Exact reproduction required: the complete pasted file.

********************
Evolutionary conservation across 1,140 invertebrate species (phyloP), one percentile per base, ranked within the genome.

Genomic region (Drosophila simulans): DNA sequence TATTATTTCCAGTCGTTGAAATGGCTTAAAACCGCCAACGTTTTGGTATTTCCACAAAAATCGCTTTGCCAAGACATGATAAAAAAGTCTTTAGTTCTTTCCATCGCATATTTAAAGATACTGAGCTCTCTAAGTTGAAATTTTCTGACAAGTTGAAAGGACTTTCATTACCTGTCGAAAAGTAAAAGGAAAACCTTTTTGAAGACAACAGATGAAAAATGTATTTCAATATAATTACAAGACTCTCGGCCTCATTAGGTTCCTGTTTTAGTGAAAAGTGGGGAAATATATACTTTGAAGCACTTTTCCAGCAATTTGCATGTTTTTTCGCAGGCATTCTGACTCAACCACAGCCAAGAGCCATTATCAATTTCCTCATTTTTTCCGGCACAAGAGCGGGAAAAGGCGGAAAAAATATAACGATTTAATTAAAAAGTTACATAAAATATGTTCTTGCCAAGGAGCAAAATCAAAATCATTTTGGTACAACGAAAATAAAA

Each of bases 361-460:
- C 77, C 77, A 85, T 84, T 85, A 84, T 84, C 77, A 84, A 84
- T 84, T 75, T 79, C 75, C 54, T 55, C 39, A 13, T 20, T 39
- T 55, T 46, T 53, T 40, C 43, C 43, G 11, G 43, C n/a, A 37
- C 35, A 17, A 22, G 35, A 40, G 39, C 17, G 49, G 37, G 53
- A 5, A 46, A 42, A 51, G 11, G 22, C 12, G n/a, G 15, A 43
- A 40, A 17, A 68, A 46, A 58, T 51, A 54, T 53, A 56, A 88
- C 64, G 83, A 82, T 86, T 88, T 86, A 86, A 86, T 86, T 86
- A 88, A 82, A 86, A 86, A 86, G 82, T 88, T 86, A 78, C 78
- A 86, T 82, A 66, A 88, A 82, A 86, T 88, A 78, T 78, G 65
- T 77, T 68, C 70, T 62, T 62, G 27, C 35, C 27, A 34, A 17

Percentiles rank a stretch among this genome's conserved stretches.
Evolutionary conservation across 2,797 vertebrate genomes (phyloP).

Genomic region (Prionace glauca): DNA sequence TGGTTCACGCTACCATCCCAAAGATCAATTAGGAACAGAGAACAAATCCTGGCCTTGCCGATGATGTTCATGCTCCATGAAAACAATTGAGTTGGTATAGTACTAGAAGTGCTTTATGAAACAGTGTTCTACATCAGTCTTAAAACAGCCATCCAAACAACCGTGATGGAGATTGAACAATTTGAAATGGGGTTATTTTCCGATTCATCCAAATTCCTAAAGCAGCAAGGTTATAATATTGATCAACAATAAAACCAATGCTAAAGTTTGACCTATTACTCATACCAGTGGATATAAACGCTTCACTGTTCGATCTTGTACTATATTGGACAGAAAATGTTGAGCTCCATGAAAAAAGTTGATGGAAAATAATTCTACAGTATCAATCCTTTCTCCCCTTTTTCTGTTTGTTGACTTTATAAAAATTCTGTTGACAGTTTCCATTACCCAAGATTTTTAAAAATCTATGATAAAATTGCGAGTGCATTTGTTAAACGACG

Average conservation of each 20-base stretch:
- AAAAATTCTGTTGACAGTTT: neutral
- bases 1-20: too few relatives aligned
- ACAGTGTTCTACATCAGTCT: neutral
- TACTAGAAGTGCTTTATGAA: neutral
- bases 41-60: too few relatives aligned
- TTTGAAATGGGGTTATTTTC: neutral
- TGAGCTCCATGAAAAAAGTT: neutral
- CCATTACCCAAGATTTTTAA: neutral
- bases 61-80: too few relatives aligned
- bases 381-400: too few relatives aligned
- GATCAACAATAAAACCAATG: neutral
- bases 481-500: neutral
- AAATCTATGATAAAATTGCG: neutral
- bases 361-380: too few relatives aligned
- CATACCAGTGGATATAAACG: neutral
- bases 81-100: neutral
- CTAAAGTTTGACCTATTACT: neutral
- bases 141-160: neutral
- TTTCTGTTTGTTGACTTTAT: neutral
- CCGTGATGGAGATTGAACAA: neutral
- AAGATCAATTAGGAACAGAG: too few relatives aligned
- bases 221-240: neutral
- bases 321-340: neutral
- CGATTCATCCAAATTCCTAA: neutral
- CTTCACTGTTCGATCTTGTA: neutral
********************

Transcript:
Evolutionary conservation across 1,140 invertebrate species (phyloP), one percentile per base, ranked within the genome.

Genomic region (Drosophila simulans): DNA sequence TATTATTTCCAGTCGTTGAAATGGCTTAAAACCGCCAACGTTTTGGTATTTCCACAAAAATCGCTTTGCCAAGACATGATAAAAAAGTCTTTAGTTCTTTCCATCGCATATTTAAAGATACTGAGCTCTCTAAGTTGAAATTTTCTGACAAGTTGAAAGGACTTTCATTACCTGTCGAAAAGTAAAAGGAAAACCTTTTTGAAGACAACAGATGAAAAATGTATTTCAATATAATTACAAGACTCTCGGCCTCATTAGGTTCCTGTTTTAGTGAAAAGTGGGGAAATATATACTTTGAAGCACTTTTCCAGCAATTTGCATGTTTTTTCGCAGGCATTCTGACTCAACCACAGCCAAGAGCCATTATCAATTTCCTCATTTTTTCCGGCACAAGAGCGGGAAAAGGCGGAAAAAATATAACGATTTAATTAAAAAGTTACATAAAATATGTTCTTGCCAAGGAGCAAAATCAAAATCATTTTGGTACAACGAAAATAAAA

Each of bases 361-460:
- C 77, C 77, A 85, T 84, T 85, A 84, T 84, C 77, A 84, A 84
- T 84, T 75, T 79, C 75, C 54, T 55, C 39, A 13, T 20, T 39
- T 55, T 46, T 53, T 40, C 43, C 43, G 11, G 43, C n/a, A 37
- C 35, A 17, A 22, G 35, A 40, G 39, C 17, G 49, G 37, G 53
- A 5, A 46, A 42, A 51, G 11, G 22, C 12, G n/a, G 15, A 43
- A 40, A 17, A 68, A 46, A 58, T 51, A 54, T 53, A 56, A 88
- C 64, G 83, A 82, T 86, T 88, T 86, A 86, A 86, T 86, T 86
- A 88, A 82, A 86, A 86, A 86, G 82, T 88, T 86, A 78, C 78
- A 86, T 82, A 66, A 88, A 82, A 86, T 88, A 78, T 78, G 65
- T 77, T 68, C 70, T 62, T 62, G 27, C 35, C 27, A 34, A 17

Percentiles rank a stretch among this genome's conserved stretches.
Evolutionary conservation across 2,797 vertebrate genomes (phyloP).

Genomic region (Prionace glauca): DNA sequence TGGTTCACGCTACCATCCCAAAGATCAATTAGGAACAGAGAACAAATCCTGGCCTTGCCGATGATGTTCATGCTCCATGAAAACAATTGAGTTGGTATAGTACTAGAAGTGCTTTATGAAACAGTGTTCTACATCAGTCTTAAAACAGCCATCCAAACAACCGTGATGGAGATTGAACAATTTGAAATGGGGTTATTTTCCGATTCATCCAAATTCCTAAAGCAGCAAGGTTATAATATTGATCAACAATAAAACCAATGCTAAAGTTTGACCTATTACTCATACCAGTGGATATAAACGCTTCACTGTTCGATCTTGTACTATATTGGACAGAAAATGTTGAGCTCCATGAAAAAAGTTGATGGAAAATAATTCTACAGTATCAATCCTTTCTCCCCTTTTTCTGTTTGTTGACTTTATAAAAATTCTGTTGACAGTTTCCATTACCCAAGATTTTTAAAAATCTATGATAAAATTGCGAGTGCATTTGTTAAACGACG

Average conservation of each 20-base stretch:
- AAAAATTCTGTTGACAGTTT: neutral
- bases 1-20: too few relatives aligned
- ACAGTGTTCTACATCAGTCT: neutral
- TACTAGAAGTGCTTTATGAA: neutral
- bases 41-60: too few relatives aligned
- TTTGAAATGGGGTTATTTTC: neutral
- TGAGCTCCATGAAAAAAGTT: neutral
- CCATTACCCAAGATTTTTAA: neutral
- bases 61-80: too few relatives aligned
- bases 381-400: too few relatives aligned
- GATCAACAATAAAACCAATG: neutral
- bases 481-500: neutral
- AAATCTATGATAAAATTGCG: neutral
- bases 361-380: too few relatives aligned
- CATACCAGTGGATATAAACG: neutral
- bases 81-100: neutral
- CTAAAGTTTGACCTATTACT: neutral
- bases 141-160: neutral
- TTTCTGTTTGTTGACTTTAT: neutral
- CCGTGATGGAGATTGAACAA: neutral
- AAGATCAATTAGGAACAGAG: too few relatives aligned
- bases 221-240: neutral
- bases 321-340: neutral
- CGATTCATCCAAATTCCTAA: neutral
- CTTCACTGTTCGATCTTGTA: neutral